On Friday morning, Butan Singh took a break working his land in the forested Kumandih region of Jharkhand and took the bus to Manika, 20 km away. He was headed to a public hearing, where he had heard people’s grievances about rations were being recorded.

Butan Singh grows paddy on his small piece of land which usually lasts him seven months. The rest of the year, his family relies on the subsidised rice – 25 kg a month at Rs 1 per kg – under the National Food Security Act. This year, though, Butan Singh stopped receiving his rations in August, a month after the state made it compulsory to link ration cards to Aadhaar, a 12-digit biometric-based unique identity number the Indian government wants every citizen to have.

“Since bhaado [the month of August], my family’s food rations have been stopped,” the 55-year-old farmer, who walks with a stick, said at the hearing. “We used to buy 25 kilo rice from the ration shop every month. But now our card has been cancelled. Why?”

At the hearing organised by activists of the Right to Food Campaign, Jharkhand, and the MNREGA Sahayata Kendra, Manika, in presence of food and civil supplies department officials and representatives of the district administration of Latehar, Butan Singh, like many others, recorded his problem and waited to understand why his rations had been stopped and when they would be restored. By the end of the day, he had only got assurances from the officials that his problem would be looked into.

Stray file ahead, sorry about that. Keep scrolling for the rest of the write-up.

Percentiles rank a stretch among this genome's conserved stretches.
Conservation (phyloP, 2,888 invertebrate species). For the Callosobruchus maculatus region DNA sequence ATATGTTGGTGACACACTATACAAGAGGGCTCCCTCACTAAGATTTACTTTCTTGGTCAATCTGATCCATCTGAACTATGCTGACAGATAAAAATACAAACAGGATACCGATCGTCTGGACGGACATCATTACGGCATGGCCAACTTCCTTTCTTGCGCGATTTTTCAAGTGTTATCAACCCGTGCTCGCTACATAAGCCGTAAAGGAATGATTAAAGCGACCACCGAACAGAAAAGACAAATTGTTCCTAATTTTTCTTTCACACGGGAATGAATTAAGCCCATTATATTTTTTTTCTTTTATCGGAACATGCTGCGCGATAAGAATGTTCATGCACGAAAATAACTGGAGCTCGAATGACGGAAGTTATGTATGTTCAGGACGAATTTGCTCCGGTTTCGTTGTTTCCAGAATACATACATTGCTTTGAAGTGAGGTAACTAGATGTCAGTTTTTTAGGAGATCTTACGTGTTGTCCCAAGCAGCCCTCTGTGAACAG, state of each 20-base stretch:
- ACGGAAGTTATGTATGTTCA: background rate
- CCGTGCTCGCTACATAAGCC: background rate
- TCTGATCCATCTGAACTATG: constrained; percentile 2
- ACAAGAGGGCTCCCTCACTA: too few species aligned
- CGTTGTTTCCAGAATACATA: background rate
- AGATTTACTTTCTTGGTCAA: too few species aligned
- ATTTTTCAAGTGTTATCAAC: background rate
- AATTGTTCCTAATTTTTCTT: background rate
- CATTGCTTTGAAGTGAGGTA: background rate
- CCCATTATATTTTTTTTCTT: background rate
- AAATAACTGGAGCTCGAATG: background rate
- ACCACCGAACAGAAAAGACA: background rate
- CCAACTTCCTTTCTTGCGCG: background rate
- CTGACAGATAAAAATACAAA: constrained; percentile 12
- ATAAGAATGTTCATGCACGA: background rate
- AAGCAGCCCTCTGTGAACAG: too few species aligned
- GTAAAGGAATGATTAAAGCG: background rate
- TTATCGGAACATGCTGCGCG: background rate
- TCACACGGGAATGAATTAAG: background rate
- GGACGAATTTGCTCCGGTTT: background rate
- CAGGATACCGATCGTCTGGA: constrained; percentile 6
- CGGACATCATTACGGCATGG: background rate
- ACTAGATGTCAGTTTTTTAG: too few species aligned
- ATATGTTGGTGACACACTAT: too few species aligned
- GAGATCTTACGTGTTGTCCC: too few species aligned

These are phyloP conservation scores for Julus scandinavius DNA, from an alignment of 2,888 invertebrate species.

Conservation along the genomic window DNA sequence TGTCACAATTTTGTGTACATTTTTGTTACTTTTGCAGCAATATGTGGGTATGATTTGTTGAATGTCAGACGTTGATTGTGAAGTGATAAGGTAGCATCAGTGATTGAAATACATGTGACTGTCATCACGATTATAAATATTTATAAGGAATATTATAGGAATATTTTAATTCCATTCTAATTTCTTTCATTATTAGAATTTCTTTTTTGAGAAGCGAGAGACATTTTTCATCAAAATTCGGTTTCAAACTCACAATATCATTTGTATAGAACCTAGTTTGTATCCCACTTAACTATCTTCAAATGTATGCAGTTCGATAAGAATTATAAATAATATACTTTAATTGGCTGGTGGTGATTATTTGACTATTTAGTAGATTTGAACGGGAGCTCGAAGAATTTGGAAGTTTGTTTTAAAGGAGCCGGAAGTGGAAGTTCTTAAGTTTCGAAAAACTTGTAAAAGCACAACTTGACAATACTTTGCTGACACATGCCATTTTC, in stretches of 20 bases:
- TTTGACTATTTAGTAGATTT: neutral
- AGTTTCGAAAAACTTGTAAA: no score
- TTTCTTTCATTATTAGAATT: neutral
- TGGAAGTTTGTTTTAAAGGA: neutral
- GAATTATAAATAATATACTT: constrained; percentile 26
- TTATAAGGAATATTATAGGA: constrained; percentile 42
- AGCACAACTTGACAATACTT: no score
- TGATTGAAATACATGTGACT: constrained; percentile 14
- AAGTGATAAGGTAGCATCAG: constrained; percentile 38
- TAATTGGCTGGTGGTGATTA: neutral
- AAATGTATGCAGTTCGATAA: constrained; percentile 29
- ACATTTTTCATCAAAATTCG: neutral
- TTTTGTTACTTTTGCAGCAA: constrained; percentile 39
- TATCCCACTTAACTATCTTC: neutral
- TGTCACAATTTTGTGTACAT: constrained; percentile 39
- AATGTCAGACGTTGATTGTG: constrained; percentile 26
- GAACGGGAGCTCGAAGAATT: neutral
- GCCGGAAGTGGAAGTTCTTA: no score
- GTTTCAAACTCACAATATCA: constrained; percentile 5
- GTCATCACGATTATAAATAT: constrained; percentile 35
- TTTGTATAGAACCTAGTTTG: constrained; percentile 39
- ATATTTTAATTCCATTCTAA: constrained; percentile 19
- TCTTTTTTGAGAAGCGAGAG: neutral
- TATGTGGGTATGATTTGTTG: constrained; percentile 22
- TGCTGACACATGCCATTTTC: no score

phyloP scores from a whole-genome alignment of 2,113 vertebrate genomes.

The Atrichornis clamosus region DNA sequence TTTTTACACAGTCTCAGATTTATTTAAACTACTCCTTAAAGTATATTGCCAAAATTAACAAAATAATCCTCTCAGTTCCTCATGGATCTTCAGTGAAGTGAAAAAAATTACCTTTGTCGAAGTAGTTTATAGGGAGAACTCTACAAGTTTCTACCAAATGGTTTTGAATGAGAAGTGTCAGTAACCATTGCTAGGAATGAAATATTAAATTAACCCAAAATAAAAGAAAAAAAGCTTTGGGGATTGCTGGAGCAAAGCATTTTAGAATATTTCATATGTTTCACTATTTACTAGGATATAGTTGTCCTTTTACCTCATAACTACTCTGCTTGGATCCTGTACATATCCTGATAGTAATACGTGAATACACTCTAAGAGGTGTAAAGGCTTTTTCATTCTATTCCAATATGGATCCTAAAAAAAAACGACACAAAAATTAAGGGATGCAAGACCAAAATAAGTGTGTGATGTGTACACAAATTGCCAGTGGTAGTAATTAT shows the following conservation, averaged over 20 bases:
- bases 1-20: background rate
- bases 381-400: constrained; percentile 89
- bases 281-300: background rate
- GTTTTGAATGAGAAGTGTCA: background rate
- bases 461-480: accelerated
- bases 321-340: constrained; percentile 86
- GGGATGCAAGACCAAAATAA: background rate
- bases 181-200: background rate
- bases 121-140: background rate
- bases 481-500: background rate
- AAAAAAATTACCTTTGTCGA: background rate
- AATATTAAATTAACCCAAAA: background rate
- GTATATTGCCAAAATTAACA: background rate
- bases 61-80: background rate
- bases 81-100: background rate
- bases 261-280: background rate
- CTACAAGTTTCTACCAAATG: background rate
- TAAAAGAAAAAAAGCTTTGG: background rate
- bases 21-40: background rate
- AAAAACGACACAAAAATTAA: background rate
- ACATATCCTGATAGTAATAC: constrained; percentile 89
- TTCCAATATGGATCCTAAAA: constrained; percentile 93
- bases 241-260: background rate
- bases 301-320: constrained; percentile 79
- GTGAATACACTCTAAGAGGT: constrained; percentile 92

Butan Singh's ration was stopped a month after Jharkhand made it mandatory to link ration cards with Aadhaar. Photo credit: Anumeha Yadav
Butan Singh's ration was stopped a month after Jharkhand made it mandatory to link ration cards with Aadhaar. Photo credit: Anumeha Yadav

Fatal disruption

The government in Jharkhand, like in several other states, has asked for all ration cards to be linked with Aadhaar and mandated that only card holders whose fingerprints are authenticated online from the Aadhaar database would get subsidised grain.

In Jharkhand, 86% of all rural households are entitled to subsidised foodgrain under the Food Security Act. But since July, this right has been routinely violated because beneficiaries have failed to enrol for Aadhaar or get it linked with their ration cards. Or because of network and authentication problems at fair price shops.

For more vulnerable households, this has proved fatal. At least four persons have reportedly starved to death – all in the state’s remote, poorer regions – after being denied ration on account of Aadhaar. The deaths of Santoshi Kumari, 11, in Simdega and Premni Kunwar, 71, in Garhwa made it to national headlines.